Salute to Spouses Blog

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The holiday potluck – dreadful or dazzling

By Allison Perkins

Holiday potlucks in the breakroom are coming, are you ready?

I’ve learned there are two types. First, everyone brings a dish and the smorgasbord sits in the breakroom and is visited by one or two people at a time since everyone is so busy typing away to get done in time to leave for vacation.

Second, the entire office shuts down and gathers for fellowship around the food which can be a hoot at the right companies or uncomfortable at best.

So, whether you love or loathe mandatory company fun time, as it is called in the military, you need to find a way to play along.

First, don’t bring the weird food. You may absolutely love an exotic dish you discovered at your last overseas duty station and have mastered recreating it. That doesn’t mean everyone is willing to give it a try. The less complicated, the better.

Second, don’t feel pressured to cook. Most commissaries have a fabulous bakery and deli. Around the holidays they are flush with dessert trays and meat and cheese spreads. Save yourself the stress, just buy something. 

Third, try not to be a Grinch. It’s the holidays. It’s busy. Everyone is carrying an extra load to try to get done before the door is locked for the week. Try to take a few minutes to be social and make an appearance before you duck back into the cubicle.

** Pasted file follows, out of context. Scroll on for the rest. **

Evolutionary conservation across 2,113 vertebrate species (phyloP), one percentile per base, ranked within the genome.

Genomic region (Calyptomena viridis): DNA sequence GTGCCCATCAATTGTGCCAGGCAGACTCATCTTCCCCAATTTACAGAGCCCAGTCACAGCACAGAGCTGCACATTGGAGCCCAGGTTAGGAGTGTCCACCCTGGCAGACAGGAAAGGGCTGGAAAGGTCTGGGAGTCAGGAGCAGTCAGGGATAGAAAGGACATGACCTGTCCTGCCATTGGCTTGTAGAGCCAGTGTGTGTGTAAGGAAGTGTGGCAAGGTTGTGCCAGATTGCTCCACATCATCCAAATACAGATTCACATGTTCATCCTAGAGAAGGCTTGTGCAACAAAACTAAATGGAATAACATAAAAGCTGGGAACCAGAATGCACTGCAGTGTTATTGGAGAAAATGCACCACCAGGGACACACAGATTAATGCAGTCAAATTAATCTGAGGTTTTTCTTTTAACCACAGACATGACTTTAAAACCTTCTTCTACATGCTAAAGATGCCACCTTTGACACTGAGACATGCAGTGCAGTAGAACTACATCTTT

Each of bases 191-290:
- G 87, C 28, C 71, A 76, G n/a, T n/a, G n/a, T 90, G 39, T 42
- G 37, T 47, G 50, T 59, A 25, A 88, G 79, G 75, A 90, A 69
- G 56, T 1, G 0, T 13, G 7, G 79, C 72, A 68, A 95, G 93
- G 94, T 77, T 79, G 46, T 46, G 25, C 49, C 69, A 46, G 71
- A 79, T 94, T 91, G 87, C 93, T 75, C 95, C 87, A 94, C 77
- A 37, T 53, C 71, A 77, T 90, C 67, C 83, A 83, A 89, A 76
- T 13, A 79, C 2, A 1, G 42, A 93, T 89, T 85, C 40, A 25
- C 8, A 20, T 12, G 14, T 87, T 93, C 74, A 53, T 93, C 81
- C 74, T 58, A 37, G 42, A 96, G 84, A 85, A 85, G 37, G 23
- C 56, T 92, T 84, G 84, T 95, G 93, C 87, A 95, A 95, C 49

And if you are the potluck planner, a few tips for you as well.

First, please, let people know early, not the night before or even a few days before. If you don’t know how hard it is to get to the grocery store for a single item, ask a military spouse whose husband is deployed. We’ve gone without milk at our house for a week simply because I didn’t feel like dragging all the kids into the store after hours to get it.

Second, don’t schedule the get-together the week of the holiday – you are simply asking for meltdowns at this point.

Finally, absolutely never ever make it mandatory – to bring a dish or participate in the festivities. The holidays can be a complicated ball of emotions for people at the holidays, especially military families. Give employees the space they need to deal with what is happening in their household without extra pressure to be merry and bright.

Happy potlucking!

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